306.4. Previously, planeswalkers were subject to a “planeswalker uniqueness rule” that stopped a player from controlling two planeswalkers of the same planeswalker type. This rule has been removed and planeswalker cards printed before this change have received errata in the Oracle card reference to have the legendary supertype. Like other legendary permanents, they are subject to the “legend rule” (see rule 704.5j).
Rules out of the way, how does this work for Planeswalkers?
First, all planeswalkers have received the "Legendary" supertype as errata. So, where Narset Transcendent previously said "Planeswalker - Narset" her Oracle text, which controls, reads "Legendary Planeswalker - Narset".
Next, it's the same rule as with creatures, artifacts, or other legendary permenants - if you control two legendary permanents with the same exact card name, one is sent to the graveyard as a state-based action. The subtype (i.e. the planeswalker type) is irrelevant. This might be a change from the Planeswalker uniqueness rule, but it is in line with other permanents--after all, you can control two "Legendary Creature - Elf Warrior" so long as the card names do not match (ex. you can control both Grand Warlord Radha and Radha, Heir to Keld).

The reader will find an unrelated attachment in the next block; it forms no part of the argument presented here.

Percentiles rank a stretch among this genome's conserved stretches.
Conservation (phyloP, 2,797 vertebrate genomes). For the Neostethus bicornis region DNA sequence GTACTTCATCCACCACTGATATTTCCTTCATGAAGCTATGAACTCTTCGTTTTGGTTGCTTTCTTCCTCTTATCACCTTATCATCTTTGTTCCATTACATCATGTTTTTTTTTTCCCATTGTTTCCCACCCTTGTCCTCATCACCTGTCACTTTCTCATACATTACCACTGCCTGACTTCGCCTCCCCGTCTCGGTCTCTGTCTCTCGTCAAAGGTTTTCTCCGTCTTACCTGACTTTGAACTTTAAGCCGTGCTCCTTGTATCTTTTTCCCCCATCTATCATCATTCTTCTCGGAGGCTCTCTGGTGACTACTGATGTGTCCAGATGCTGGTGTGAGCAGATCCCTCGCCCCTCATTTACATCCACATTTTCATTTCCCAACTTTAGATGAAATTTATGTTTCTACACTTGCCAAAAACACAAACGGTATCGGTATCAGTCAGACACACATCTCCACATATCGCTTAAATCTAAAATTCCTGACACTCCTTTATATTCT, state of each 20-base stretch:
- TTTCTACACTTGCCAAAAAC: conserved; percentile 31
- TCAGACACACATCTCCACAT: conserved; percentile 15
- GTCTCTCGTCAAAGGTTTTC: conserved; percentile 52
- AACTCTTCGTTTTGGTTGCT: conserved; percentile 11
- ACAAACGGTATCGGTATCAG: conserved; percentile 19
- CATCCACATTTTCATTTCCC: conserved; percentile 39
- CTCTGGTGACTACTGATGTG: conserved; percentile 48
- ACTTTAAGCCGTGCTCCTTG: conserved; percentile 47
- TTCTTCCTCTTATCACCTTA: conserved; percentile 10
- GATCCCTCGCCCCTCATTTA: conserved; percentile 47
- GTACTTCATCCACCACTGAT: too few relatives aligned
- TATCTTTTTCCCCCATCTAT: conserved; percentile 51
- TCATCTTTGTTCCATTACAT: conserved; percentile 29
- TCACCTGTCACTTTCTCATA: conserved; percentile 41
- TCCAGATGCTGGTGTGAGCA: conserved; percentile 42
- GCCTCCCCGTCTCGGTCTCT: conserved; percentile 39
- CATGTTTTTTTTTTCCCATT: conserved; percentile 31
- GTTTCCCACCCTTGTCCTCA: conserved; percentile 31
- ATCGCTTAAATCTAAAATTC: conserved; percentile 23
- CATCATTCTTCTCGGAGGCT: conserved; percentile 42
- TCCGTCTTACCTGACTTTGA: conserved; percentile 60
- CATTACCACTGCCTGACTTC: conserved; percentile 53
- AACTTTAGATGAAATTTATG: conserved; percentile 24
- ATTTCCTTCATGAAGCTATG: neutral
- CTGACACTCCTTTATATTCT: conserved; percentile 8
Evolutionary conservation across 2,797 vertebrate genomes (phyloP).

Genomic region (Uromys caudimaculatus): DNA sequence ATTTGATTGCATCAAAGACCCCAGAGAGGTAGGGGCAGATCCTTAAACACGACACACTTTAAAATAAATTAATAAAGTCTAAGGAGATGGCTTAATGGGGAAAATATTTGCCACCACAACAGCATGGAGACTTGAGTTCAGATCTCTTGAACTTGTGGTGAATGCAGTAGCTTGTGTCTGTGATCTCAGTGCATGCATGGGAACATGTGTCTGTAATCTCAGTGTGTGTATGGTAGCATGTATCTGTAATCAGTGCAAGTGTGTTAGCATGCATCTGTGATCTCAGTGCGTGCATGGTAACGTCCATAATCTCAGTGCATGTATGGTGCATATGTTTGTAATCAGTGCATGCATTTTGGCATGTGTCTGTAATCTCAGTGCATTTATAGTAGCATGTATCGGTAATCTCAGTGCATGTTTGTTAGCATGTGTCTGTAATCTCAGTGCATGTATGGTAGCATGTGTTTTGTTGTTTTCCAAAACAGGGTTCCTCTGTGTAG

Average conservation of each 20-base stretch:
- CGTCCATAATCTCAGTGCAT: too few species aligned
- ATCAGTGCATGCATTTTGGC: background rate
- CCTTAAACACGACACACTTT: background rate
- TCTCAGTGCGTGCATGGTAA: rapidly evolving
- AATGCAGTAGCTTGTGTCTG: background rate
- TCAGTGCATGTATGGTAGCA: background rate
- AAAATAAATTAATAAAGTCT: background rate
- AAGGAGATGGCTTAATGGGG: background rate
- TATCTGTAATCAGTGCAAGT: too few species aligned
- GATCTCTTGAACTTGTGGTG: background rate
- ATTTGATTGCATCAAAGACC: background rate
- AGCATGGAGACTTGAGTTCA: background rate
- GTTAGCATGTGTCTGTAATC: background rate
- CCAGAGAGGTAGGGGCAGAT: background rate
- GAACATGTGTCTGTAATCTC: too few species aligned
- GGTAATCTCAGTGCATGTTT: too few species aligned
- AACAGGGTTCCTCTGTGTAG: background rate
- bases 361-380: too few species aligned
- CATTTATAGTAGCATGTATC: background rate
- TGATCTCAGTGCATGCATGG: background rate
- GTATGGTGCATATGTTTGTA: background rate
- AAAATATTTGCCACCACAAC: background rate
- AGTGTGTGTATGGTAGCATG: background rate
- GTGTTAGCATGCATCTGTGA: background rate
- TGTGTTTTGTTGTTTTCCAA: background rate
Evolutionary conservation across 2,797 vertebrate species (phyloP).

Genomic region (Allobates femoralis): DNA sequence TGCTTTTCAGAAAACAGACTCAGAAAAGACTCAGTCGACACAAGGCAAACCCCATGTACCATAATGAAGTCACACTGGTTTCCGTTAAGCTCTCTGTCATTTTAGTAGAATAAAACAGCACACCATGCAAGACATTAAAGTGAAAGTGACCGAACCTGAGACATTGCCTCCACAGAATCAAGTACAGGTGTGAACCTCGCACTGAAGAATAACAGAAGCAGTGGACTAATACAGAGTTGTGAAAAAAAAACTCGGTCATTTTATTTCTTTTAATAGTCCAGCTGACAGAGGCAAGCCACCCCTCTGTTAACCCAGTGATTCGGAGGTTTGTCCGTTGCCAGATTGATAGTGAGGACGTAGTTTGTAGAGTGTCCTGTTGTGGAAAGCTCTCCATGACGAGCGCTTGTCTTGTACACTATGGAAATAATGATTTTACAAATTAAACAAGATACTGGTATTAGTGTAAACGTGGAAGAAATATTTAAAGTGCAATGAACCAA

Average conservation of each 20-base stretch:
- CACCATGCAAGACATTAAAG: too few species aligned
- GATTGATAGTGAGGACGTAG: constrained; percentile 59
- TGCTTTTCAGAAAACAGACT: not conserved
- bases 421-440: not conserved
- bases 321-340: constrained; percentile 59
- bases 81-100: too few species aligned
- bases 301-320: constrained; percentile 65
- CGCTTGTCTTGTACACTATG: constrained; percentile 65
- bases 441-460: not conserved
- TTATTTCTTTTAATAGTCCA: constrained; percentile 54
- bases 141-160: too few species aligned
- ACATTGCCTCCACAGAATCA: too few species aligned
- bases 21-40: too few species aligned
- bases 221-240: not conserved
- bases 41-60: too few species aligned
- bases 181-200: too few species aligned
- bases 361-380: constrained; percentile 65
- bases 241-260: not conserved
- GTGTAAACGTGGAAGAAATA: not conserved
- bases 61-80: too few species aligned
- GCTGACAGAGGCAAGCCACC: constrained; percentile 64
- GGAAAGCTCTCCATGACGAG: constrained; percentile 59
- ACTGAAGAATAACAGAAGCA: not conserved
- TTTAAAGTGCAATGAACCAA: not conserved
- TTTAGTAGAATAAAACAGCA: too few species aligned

So, looking at planeswalkers specifically, this means you can control both Jace, the Mind Sculptor and Jace, Unraveler of Secrets at the same time. However, you would not be able to control two Jace, the Mind Sculptor.
Mirror Gallery is an odd card that says Rule 704.5j no longer applies--permanents are not sent to the graveyard as a state-based action if you control two copies with the same name. With Mirror Gallery in play, you (or your opponents) can have as many copies of Grand Warlord Radha on the battlefield as you want.
Mirror Gallery does not remove the legendary supertype, or any cards that interact with Legendary permanents--it merely stops the state-based action from occurring.
As previously discussed, planeswalkers initially were not covered by the Legend Rule, but by the Planeswalker Uniqueness Rule. However, with this rule removed, Mirror Gallery applies to planeswalkers as well. With a Mirror Gallery in play, you (or your opponents) can control multiple cards named Jace, the Mind Sculptor.
With regards to the deck, you can cut Mu Yanling. She's a bad card to begin with, made worse by almost all your creatures being tokens.
Mirror Gallery occurrence in decks from the last year
Commander / EDH:
All decks: 0.0%